Susanna McLeod

Susanna McLeod

Glimpses of Canadian History : Email: Scribbles@cogeco.ca

War Artist Molly Lamb Bobak

Joining the CWACs in WW2, Molly Lamb was sent overseas to paint the soldiers and the aftermath of the war. Prolific, Lamb Bobak’s paintings are Canadian treasures.

Molly Lamb, 2nd Lieutenant, at Work - Karen M. Hermiston, photographer, July 12, 1945 (http://collectionscanada.ca/base-de-donnees/visages/001048-110.01-f.php?interval=20&q5=canadian&submit=Soumettre)

“It was the humanity I tried to capture in my paintings,” said Molly Lamb Bobak in a past article about her wartime artistic involvement entitled, “I Love the Army”. And capture the humanity she did, with people dotting her paintings by thoughtful ones and twos, and then in thrumming crowds, paintings of crushed European buildings, official and casual army gatherings, and captured equipment in the war-torn settings.

Joining the Canadian Women’s Army Corps after graduation from the Vancouver School of Art in 1942, the young and single Molly Lamb worked washing floors and serving soldiers at the military Canteen in the Vancouver, BC barracks. Transferred to Toronto, she spent her time designing military variety show sets and costumes. As a CWAC private, she was able to see highs and lows of war and put them into perspective in a diary – one constructed like a newspaper page with headlines, news blurbs, volume number and illustrations. The “newspaper” art was created by Molly “in a variety of media, mostly pencil, pen, ink, watercolor and charcoal,” said Jennifer Morse of Legion Magazine in the January 1, 1996 issue, and “are referred to in the text as ‘authentic flash pictures’”.

First Female Canadian War Artist

Her paintings led her to third prize in a Canadian Army Art Exhibition in Ottawa’s National Gallery of Canada in 1944, and then to a promotion from Private Lamb to 2nd Lieutenant Lamb, the first woman to be designated a War Artist in Canada. Safe on home soil during the War, Molly was sent overseas to Holland when ceasefire was called in 1945, to capture the fresh post-war images. “When I did go overseas I saw a lot of flattened and burned out buildings… I think the best thing I got out of those years was the terrific feeling I have for my own country and the wonderful people who live in it,” commented Lamb Bobak in Legion Magazine.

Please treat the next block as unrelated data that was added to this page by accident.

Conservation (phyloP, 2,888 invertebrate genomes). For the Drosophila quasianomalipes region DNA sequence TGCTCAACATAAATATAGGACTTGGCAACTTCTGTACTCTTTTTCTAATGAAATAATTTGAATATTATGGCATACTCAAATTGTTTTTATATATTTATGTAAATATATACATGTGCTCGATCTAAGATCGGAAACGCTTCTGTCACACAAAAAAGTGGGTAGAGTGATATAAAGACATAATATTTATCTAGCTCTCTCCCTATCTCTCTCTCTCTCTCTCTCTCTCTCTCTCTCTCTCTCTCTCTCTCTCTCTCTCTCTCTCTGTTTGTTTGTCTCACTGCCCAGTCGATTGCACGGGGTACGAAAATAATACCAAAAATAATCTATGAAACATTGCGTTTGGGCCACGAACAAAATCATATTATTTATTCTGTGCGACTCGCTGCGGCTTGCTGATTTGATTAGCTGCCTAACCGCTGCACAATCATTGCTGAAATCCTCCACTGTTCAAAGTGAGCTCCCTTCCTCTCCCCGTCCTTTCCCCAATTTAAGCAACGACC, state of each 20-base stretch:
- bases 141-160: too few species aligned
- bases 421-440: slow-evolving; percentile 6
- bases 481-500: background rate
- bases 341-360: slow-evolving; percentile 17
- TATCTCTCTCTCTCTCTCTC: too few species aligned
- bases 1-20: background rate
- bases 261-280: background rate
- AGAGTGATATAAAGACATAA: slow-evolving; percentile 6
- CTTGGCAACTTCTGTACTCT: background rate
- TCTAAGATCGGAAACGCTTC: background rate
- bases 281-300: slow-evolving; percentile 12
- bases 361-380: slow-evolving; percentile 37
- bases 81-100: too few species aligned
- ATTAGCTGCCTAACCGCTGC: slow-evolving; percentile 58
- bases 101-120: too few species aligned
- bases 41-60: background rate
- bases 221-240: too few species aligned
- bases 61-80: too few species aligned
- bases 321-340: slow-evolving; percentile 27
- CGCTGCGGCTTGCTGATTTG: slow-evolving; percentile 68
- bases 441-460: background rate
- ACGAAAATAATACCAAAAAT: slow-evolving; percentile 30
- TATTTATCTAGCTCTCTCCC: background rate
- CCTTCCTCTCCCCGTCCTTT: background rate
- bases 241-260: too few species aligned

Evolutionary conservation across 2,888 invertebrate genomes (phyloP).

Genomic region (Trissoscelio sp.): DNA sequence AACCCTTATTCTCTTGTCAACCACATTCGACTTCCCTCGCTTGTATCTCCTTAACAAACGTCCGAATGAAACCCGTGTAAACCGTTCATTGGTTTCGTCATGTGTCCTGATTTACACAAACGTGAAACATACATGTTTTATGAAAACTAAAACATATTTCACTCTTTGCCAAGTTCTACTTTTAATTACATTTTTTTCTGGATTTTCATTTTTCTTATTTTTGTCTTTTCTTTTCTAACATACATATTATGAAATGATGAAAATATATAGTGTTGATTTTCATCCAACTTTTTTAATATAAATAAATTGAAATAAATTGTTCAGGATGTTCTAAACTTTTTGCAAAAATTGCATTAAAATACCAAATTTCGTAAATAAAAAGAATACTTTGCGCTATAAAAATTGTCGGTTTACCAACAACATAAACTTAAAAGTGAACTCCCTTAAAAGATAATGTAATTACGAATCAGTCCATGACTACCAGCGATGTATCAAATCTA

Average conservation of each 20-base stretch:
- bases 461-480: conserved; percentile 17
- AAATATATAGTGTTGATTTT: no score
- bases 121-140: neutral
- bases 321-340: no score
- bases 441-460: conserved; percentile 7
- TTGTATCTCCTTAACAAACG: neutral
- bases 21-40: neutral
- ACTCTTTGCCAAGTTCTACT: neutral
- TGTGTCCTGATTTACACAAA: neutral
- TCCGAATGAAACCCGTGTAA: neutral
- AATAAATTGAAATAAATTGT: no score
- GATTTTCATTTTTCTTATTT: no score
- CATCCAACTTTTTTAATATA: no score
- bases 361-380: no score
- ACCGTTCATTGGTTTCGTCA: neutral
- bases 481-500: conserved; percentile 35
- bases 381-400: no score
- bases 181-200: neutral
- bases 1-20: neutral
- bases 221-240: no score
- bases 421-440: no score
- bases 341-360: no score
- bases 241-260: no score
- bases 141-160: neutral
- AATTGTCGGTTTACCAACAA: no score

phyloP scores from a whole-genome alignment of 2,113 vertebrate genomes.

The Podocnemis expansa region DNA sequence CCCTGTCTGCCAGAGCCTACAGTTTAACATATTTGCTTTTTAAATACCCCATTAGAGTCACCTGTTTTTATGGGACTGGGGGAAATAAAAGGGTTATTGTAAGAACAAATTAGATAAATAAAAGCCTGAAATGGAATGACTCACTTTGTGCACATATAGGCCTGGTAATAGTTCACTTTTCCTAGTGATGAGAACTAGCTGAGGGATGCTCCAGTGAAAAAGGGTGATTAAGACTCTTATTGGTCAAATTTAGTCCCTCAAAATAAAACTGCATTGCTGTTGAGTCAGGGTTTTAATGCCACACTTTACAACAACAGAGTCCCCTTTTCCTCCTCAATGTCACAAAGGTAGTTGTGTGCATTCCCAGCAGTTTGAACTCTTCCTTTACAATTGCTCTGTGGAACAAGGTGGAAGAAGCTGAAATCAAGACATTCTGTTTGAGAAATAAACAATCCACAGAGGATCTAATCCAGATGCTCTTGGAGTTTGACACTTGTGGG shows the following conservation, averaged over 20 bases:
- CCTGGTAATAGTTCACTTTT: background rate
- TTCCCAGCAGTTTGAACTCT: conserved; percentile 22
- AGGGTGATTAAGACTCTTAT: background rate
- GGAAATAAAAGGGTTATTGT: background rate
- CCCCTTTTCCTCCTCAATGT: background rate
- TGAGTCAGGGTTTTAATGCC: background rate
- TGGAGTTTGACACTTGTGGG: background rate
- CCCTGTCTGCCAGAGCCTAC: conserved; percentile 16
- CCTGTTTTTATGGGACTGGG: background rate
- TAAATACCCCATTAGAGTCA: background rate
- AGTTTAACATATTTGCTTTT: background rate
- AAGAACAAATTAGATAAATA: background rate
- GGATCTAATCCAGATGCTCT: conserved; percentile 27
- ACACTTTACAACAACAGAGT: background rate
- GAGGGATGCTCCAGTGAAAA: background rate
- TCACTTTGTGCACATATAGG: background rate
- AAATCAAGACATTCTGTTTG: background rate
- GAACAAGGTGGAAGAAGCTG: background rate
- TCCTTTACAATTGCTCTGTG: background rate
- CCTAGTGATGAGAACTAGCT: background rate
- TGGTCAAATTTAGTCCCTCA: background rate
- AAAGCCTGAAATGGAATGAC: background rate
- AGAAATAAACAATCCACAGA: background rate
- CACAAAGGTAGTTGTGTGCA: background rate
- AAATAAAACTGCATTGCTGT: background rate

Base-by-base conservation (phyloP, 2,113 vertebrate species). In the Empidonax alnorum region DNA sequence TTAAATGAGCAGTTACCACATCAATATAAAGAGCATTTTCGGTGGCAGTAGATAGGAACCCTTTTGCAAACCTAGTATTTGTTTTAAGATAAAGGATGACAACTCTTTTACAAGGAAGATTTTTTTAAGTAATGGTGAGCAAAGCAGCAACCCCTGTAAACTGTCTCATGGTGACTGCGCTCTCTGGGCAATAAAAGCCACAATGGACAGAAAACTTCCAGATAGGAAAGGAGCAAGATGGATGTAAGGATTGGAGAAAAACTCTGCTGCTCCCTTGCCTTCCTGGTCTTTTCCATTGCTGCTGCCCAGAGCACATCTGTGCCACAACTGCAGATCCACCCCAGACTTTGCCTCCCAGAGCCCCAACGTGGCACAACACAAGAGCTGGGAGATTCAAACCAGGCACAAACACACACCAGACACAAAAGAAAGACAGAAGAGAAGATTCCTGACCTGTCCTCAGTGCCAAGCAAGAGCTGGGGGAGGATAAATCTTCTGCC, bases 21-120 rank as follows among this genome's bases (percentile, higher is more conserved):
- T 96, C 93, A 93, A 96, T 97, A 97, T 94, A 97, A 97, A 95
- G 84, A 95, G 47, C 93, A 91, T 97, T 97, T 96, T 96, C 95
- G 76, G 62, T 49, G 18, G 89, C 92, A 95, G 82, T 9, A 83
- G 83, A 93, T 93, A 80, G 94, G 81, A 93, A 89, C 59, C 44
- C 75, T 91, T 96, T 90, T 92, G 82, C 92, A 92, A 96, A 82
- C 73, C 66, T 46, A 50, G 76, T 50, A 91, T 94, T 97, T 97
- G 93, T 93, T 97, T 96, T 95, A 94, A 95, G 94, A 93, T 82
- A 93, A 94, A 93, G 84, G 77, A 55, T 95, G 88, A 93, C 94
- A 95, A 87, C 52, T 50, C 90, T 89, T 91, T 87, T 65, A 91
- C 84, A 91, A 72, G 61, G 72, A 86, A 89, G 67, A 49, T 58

Lamb Bobak Returned to Europe

While overseas, Molly met fellow Canadian War Artist Bruno Bobak. Returning to Canada in 1946, Molly and Bruno married, making their home in Vancouver. The Bobaks had one son, Alex, in 1946 and Anny, in 1957, and both continued their art careers. Molly taught at the Vancouver School of Art and University of British Columbia, Bruno was busy painting. In 1960, a scholarship was given to Molly from the French Government and a grant from the Canada Council, enabling her to return to Europe for several months of artistic immersion. Her husband received a similar grant at the same time.

Molly Lamb Bobak in New Brunswick

In the same year, the Bobaks pulled up stakes and left the west coast for Fredericton, New Brunswick on the east coast. The University of New Brunswick’s Art Centre hired Molly, while Bruno became the University’s artist-in-residence. Molly kept her position until 1967. (The Bobaks continue to live in Fredericton.)

Floral Compositions, Crowds of People

The central theme of Molly Lamb Bobak’s art has been flowers and crowds of people. “These themes have allowed her to explore the things she feels most strongly about,” said Artists for Kids, those things being “paint, composition and the dynamics of moving human form.” Her first book, Wild Flowers of Canada: Impressions and Sketches of a Field Artist, exhibited her skill with watercolours. Later works include illustrations for two children’s books, Toes in My Nose and Merry-Go-Day. The diaries created by Molly reminiscent of newspaper pages were published in book form by Dundurn Press in 1992 as Double Duty: Sketches and diaries of Molly Lamb Bobak, Canadian War Artist. Molly also had a short career on tv in the 1950s, sharing her knowledge and skill in drawing and painting on CBC television.

Born in Vancouver, BC in 1922, Molly Lamb’s father was Harold Mortimer-Lamb, Canadian geologist, photographer and art critic. Her childhood home was an artistic place, filled with the likes of famous artist AY Jackson and others. Her mother, Alice Mary Price, was a business woman, operating a resort on Galiano Island on the west coast. Recognized for her immense talent, Molly received honourary degrees from several universities. Honoured with the Order of Canada in 1996, she also received the provincial Order of New Brunswick in 2002. She is a member of a number of art societies and her work is shown in prominent galleries such as the Musée des Beaux-Arts, the National Gallery of Canada and the Art Gallery of Canada, as well as others across Canada.

Prolific in her beautiful paintings and striking sketches of the Second World War, Molly Lamb submitted over 400 art pieces during her term as official War Artist from 1945 to 1946.

This article was first published on Suite101.com in 2009.  © Susanna McLeod

 

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